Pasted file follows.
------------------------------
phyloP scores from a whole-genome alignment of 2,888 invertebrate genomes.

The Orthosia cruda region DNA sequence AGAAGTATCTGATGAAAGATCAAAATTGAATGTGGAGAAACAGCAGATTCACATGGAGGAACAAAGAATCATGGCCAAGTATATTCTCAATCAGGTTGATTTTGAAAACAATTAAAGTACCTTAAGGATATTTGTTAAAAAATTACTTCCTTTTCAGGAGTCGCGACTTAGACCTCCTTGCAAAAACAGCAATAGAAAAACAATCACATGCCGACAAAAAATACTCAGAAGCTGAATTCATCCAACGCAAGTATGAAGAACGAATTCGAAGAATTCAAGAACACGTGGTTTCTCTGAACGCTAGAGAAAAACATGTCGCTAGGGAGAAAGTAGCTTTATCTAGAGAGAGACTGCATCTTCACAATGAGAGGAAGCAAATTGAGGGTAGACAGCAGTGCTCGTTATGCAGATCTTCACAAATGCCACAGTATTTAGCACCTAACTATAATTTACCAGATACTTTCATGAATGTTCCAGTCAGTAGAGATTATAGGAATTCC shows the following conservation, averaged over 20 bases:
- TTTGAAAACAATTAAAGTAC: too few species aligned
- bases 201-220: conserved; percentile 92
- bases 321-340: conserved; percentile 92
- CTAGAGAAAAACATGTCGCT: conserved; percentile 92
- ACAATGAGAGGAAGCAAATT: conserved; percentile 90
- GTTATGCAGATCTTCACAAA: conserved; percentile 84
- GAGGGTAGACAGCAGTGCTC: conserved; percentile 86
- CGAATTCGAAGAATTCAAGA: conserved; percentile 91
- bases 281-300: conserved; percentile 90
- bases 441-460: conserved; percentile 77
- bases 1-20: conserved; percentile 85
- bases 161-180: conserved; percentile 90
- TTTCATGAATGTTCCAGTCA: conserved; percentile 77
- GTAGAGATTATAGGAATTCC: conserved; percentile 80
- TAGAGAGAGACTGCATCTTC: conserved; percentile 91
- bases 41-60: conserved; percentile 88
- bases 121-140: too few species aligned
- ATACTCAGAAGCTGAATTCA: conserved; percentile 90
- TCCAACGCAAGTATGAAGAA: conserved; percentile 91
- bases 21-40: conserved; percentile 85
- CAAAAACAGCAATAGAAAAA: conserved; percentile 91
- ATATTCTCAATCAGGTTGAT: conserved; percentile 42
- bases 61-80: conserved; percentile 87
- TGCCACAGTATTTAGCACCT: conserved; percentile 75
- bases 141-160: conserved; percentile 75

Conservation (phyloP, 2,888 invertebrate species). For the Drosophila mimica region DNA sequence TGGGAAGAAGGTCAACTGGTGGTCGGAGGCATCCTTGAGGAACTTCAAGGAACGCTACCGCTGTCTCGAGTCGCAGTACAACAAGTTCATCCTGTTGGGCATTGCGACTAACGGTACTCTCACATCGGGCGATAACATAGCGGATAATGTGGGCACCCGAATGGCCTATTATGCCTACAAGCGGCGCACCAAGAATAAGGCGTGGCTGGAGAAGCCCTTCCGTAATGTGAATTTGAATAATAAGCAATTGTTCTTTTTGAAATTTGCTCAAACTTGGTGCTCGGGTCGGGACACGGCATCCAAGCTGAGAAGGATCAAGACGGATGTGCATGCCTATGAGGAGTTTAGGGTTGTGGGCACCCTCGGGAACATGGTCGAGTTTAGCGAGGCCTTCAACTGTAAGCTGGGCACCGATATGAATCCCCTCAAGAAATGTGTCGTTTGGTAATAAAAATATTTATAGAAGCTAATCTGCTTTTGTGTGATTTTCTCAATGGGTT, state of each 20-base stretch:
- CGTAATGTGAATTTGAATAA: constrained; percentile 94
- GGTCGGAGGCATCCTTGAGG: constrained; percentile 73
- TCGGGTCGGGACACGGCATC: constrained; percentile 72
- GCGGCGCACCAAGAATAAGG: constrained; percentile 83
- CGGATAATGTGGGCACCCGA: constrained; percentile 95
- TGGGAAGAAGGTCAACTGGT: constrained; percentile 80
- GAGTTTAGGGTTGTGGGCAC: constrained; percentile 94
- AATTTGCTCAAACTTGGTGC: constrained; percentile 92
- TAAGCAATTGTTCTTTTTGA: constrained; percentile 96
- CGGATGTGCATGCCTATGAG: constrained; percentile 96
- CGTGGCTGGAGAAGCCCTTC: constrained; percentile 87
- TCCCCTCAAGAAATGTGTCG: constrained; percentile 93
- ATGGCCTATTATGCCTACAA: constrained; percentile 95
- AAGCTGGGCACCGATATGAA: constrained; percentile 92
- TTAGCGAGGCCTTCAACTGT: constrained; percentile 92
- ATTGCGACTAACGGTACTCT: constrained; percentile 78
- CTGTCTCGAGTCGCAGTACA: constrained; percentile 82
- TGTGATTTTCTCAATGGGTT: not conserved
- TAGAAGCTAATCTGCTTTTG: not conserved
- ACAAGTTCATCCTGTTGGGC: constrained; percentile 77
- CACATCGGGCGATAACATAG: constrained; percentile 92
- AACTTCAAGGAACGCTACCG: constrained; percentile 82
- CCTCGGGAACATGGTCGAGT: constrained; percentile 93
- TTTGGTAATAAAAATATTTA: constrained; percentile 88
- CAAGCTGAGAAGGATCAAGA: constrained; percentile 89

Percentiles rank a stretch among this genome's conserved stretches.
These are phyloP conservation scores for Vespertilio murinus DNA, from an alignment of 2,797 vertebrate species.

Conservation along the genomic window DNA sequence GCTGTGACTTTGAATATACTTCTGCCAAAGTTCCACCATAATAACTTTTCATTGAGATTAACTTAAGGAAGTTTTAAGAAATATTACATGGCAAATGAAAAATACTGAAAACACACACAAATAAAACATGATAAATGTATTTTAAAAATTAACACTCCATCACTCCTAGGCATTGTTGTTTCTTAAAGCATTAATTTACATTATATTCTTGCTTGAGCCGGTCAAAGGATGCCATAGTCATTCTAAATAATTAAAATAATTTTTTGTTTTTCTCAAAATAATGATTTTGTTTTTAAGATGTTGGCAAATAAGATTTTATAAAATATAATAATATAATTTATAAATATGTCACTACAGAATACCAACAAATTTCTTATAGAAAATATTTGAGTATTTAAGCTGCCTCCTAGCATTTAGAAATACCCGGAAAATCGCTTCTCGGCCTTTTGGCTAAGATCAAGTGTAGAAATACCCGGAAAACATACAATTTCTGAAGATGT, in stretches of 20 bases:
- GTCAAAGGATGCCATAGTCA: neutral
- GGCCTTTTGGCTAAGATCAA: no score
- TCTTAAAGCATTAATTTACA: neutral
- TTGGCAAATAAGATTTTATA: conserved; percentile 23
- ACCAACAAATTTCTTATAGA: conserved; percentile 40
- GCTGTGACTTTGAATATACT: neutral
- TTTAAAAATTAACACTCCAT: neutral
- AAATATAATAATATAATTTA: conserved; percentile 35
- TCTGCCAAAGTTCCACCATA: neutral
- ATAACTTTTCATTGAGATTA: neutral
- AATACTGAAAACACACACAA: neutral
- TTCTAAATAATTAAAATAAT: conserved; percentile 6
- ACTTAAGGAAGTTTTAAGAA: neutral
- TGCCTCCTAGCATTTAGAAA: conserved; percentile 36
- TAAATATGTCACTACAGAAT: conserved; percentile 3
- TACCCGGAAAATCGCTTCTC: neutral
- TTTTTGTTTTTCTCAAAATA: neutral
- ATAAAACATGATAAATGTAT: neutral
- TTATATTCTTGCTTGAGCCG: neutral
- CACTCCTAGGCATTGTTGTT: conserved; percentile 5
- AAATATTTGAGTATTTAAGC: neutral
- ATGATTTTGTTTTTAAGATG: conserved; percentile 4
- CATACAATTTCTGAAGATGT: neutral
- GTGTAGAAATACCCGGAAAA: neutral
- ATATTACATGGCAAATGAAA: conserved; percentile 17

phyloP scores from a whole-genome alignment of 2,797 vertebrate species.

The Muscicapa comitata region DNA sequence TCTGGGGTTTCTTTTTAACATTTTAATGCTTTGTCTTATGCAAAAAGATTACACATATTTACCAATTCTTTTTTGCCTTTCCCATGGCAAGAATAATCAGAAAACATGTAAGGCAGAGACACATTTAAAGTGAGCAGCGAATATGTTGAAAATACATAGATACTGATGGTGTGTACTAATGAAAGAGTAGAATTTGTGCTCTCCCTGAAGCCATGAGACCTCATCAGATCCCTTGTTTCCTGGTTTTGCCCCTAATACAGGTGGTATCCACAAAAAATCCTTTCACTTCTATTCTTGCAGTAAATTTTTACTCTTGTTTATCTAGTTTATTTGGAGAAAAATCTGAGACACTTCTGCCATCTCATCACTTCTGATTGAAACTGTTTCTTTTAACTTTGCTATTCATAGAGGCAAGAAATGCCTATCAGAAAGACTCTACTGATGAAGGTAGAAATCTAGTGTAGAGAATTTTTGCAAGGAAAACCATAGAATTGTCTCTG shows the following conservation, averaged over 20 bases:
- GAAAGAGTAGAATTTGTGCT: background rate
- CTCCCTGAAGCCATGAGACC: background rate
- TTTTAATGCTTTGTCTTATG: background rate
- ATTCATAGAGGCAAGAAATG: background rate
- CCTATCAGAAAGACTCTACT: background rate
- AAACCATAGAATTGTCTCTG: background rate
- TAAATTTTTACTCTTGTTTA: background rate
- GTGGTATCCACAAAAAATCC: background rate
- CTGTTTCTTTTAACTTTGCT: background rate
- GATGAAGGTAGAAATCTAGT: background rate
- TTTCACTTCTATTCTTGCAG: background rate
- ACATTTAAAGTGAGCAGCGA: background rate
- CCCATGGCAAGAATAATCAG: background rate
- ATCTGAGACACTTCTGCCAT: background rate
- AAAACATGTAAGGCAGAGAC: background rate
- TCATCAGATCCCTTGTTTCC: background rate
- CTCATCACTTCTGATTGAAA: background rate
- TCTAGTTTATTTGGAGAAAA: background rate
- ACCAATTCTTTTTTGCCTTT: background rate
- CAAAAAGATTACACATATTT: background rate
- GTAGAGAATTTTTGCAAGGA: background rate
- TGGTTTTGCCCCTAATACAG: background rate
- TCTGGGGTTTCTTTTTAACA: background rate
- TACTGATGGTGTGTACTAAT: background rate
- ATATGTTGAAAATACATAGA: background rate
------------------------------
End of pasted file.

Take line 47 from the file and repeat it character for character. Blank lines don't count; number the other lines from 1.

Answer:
- TAGAAGCTAATCTGCTTTTG: not conserved